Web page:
As each image is processed, step 310 featurizes the selected image into its feature values. Step 312 compares these feature values with those of the query image, using the appropriate class-chosen feature weight set to emphasize certain features over others depending on the query image's intention class, as described above. For example, distance in vector space may be used to determine a closeness/similarity score. Note that the score may be used to rank the images relative to one another as the score is computed, and/or a sort may be performed after all scores are computed, before returning the images re-ranked according to the scores (e.g., at step 318).
  • [0047]
    Turning to another aspect, to further improve the performance by tuning the feature weights for each image, additional information may be used. For example, in web-based applications, pair-wise similarity relationship information can be readily collected from user behavior data logs, such as relevance feedback data 440 (FIG. 4).
  • [0048]
    For example, if a user either explicitly or implicitly labels an image j as “relevant”, it means that the similarity between this image and the query image i is larger than the similarity between any other “irrelevant” image k and the query image i, namely, sij≧sik. With a constant scale, an equivalent way to formulate this constraint is Sij−Sik≧1. Such constraints reflect the user's perception of the images, which can be used to infer a useful weight to combine the clues from different features to make the ranking agree with the constraints as much as possible.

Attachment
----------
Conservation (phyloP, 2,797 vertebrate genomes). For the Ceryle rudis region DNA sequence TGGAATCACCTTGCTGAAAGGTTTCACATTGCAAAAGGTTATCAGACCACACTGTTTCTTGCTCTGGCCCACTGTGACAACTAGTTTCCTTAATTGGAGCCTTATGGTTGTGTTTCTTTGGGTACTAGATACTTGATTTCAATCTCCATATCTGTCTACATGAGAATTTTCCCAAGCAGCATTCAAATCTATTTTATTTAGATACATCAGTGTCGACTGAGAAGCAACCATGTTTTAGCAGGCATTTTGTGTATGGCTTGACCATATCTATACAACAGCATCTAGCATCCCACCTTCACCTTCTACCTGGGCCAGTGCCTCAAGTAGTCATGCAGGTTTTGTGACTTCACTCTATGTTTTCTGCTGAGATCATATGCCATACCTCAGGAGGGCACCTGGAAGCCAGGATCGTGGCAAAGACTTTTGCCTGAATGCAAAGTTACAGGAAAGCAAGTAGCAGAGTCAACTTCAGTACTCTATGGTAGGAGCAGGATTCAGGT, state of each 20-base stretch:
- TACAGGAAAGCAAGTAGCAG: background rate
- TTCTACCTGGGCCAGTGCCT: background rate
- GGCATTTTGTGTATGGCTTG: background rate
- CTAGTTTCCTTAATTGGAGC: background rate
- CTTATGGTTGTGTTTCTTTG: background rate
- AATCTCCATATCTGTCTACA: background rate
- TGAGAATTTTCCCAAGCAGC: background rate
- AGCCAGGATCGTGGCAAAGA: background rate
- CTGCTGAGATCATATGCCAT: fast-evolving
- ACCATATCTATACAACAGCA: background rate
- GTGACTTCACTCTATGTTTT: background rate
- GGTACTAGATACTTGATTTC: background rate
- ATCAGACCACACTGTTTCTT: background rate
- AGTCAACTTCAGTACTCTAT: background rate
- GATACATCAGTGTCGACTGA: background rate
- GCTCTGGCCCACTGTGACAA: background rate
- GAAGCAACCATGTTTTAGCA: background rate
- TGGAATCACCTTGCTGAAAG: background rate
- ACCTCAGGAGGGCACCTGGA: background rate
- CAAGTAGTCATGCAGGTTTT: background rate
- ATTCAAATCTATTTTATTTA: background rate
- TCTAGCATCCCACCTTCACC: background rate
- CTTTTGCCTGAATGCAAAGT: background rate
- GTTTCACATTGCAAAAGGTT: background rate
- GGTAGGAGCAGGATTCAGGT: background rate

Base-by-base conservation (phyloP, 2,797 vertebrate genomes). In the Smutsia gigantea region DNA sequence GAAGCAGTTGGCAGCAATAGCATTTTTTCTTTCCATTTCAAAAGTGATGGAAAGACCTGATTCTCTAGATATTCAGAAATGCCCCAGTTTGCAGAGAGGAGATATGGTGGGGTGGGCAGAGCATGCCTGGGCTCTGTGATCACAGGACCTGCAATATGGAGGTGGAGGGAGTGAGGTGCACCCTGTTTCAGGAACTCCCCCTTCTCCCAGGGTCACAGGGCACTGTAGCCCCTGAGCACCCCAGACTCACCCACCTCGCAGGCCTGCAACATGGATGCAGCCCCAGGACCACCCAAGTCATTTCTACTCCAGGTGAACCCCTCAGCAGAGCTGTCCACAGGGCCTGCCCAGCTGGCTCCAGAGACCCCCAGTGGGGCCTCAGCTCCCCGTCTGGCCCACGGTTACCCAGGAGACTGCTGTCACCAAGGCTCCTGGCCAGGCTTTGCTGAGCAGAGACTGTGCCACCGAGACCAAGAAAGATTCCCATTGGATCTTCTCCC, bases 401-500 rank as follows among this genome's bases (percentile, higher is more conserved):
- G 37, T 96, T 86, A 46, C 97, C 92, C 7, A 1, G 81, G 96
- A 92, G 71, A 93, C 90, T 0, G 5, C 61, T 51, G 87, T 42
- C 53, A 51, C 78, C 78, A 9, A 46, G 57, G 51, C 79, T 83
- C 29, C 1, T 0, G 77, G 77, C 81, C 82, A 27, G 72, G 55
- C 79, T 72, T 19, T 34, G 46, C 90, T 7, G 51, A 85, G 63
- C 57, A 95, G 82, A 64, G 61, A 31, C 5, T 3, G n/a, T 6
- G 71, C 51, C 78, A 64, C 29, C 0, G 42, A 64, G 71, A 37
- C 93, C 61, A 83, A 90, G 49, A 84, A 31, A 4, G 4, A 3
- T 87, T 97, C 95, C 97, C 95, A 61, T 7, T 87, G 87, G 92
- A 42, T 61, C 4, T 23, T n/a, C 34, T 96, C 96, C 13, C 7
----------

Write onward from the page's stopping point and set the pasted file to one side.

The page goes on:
• [0049]
    To extend the technology to new samples, samples that are similar “locally” need to have similar combination weights. To this end, a local similarity learning mechanism 442 may be used to adjust the feature weight sets 232. For example, αs that are not smooth are penalized, by minimizing the following energy term:
  • [0000]
    J s = 1 2 i j s i j α i - α j 2 = Tr ( αΔα T ) ( 5 )
  • [0050]
    where α=[α1, α2, . . . , αn] is a matrix stacking weight of the images together, with each weight αi=[αi1, αi2, . . . , αiF]T. The discrete Laplacian Δ can be calculated as:
  • [0000]

    Δ=D−S  (6)
  • [0000]
    where S(i, j)=sij, sij=[si (i, j)+sj (i, j)], and D is a diagonal matrix with its ith diagonal element
  • [0000]
    D ii = j S ij .
  • [0051]
    To learn from the pair-wise similarity relationship, an optimal weight α can be obtained by solving the following optimization problem:
  • [0000]
    min Tr ( αΔα T ) + λ α 2 s . t . : s ij - s ik 1 , ( i , j , k ) C ( 7 )
  • [0000]
    where C is the set of constraints with elements (i,j,k) satisfying sij−sik≧1, and the second term is the regularization term to control the complexity of the solution. Here the norm |•| may be an L2 norm for robustness, or an L1 norm for sparseness.
  • [0052]
    If taking a Frobenius norm as the regularization term, then ∥α∥F 2=Tr(αTα)=Tr(ααT). The slack variable ξijk can be added for each constraint (i,j,k), whereby the optimization problem can be further simplified to:
  • [0000]
    min α , ξ Tr ( α ( Δ + λ I ) α T ) + γ i j k ξ i j k s . t . : s i j - s i k 1 - ξ i j k , ( i , j , k ) C , ξ 0 , α 0 ( 8 )
  • [0000]
    which is a convex optimization problem with respect to ξ and α, and can be solved efficiently; known iterative algorithms can also be used. Note that in this example optimization, Δ depends on α, so a mechanism can solve for optimal α by iterating between solving the optimization problem in Equation (8) and updating Δ0 according to Equation (6) until convergence.
  • [0053]
    With respect to extending to new images, consider a new query image j without any relevance feedback log. Its optimal weight α*j can be inferred from its nearest neighbor in the trained exemplars; e.g., the weight of this nearest neighbor may be taken as the optimal weight. If relevance feedback is later gathered after some user interaction, the intention of this image may be updated by taking the initial value of αj as α*j, and solving the following optimization problem:
  • [0000]